A closely watched study of GlaxoSmithKline plc’s Breo Ellipta respiratory treatment failed to prove that it extends patients’ lives, denying the drugmaker a much-needed marketing edge in its most lucrative – but declining – medicine category.
It was a disappointing déjà vu for the British drugmaker, which previously failed to prove the same benefit for its much older respiratory treatment Advair, long the company’s top seller with revenue of $8.3 billion as recently as 2013.
GlaxoSmithKline employs about 4,200 people in the Triangle, where it has its North American headquarters in Research Triangle Park and a manufacturing facility in Zebulon.
GlaxoSmithKline and partner Theravance Inc. of South San Francisco, Calif., had hoped their study, called SUMMIT, would show that Breo Ellipta, a once-a-day inhaled medicine for controlling asthma and chronic obstructive pulmonary disease, reduced the risk of patients dying and rate of lung function decline. The study included 16,485 patients in 43 countries with both heart disease and chronic obstructive pulmonary disease, which includes chronic bronchitis and emphysema.
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The SUMMIT results, released Tuesday, indicated a trend toward reduced rates of lung function decline, death from any cause and death from heart attack or stroke, but the results weren’t statistically significant, meaning they could have occurred by chance.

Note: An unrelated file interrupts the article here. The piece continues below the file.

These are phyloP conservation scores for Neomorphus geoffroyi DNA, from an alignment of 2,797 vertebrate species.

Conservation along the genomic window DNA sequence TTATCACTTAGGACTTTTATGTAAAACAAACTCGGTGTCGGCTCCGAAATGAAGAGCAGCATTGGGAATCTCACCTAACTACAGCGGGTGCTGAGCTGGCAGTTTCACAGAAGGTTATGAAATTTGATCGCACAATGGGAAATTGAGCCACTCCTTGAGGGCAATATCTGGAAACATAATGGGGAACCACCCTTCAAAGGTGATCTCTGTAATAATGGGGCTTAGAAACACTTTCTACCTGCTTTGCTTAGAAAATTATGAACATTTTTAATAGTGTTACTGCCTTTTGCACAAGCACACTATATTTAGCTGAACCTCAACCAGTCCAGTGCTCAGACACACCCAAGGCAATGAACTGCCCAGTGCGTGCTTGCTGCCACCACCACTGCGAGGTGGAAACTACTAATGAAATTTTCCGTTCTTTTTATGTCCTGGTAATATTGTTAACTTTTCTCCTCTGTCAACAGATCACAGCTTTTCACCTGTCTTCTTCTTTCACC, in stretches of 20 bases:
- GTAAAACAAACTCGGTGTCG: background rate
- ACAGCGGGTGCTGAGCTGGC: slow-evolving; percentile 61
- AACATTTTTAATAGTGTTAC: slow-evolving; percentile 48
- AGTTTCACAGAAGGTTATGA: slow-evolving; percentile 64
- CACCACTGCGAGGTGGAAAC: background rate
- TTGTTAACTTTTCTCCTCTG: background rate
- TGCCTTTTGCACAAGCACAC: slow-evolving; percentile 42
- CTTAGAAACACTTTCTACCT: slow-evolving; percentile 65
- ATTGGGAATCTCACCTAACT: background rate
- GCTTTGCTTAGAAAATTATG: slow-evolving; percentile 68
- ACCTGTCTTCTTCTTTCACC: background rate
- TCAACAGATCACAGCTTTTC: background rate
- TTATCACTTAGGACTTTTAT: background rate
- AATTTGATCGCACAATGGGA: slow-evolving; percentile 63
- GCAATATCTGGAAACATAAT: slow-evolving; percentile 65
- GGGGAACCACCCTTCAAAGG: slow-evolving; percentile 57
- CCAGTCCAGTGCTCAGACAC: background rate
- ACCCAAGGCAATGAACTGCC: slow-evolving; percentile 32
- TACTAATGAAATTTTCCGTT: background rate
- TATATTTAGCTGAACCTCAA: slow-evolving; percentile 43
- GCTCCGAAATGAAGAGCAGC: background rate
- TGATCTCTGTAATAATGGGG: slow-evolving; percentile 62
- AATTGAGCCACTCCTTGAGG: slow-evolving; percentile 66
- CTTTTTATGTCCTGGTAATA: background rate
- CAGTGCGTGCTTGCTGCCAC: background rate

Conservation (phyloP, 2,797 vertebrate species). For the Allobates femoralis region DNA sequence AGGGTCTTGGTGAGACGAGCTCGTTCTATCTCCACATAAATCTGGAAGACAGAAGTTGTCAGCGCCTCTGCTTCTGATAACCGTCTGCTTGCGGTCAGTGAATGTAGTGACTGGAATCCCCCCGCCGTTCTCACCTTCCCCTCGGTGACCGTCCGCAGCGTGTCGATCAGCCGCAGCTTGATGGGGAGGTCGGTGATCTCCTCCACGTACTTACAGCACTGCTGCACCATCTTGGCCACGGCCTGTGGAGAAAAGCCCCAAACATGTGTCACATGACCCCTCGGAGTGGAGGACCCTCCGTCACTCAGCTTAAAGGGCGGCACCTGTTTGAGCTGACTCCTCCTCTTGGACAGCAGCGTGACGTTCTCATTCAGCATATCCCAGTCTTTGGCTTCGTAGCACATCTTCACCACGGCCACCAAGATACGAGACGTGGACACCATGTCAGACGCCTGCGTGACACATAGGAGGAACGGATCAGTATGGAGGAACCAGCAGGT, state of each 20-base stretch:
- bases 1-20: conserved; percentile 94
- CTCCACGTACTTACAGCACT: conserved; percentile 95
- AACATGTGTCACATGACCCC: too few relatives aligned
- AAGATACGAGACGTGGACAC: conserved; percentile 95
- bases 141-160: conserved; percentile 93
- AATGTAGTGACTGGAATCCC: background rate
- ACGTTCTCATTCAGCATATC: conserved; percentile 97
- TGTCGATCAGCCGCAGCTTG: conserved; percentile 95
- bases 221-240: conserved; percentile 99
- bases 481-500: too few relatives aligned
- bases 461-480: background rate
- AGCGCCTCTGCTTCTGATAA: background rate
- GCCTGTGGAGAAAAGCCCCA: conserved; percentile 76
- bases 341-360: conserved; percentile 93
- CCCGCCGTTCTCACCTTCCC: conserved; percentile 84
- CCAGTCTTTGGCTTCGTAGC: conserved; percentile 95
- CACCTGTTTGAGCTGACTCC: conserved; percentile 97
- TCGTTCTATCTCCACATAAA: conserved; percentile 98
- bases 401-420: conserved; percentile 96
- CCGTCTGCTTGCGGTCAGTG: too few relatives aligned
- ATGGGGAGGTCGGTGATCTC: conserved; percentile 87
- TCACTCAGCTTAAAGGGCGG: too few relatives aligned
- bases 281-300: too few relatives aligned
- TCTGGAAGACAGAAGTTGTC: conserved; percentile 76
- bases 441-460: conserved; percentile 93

Had the results shown a strong reduction in those risks, the companies would have been able to promote Breo Ellipta as the first drug shown to extend lives of this high-risk group – patients who generally take respiratory medicines for years and often land in hospital ERs due to scary flare-ups when it’s difficult to breathe.
Sanford Bernstein analyst Dr. Tim Anderson noted that unlike Glaxo’s earlier study of Advair, called TORCH, SUMMIT had better odds of succeeding because it focused on cardiac patients with increased risk of death.
“Unfortunately, SUMMIT did not deliver the goods,” Anderson wrote to investors, adding, “Even if results had been positive, it was never clear how impactful they would be because physicians largely view Breo and Advair as interchangeable, and Advair is very well-entrenched.”
GlaxoSmithKline has been trying to bolster revenue from its respiratory drug portfolio because Advair has seen sales tumble in recent years, including a 14 percent first-half decline to about $2.9 billion. Multiple brand-name rivals have forced price cuts and generic competition has slashed sales in several foreign countries.
In the U.S., the patent for Advair expires in August 2016, though generic competition likely won’t be immediate because the drug comes inside a special inhaler-like device. Anderson predicts that competition will hit in the U.S. in 2017.
Breo Ellipta, first approved in the U.S. in May 2013, is one of four respiratory medicines approved since then as GlaxoSmithKline tries to build up its respiratory franchise.
Sales of all four have been minimal, though, at less than $200 million in the first half of this year.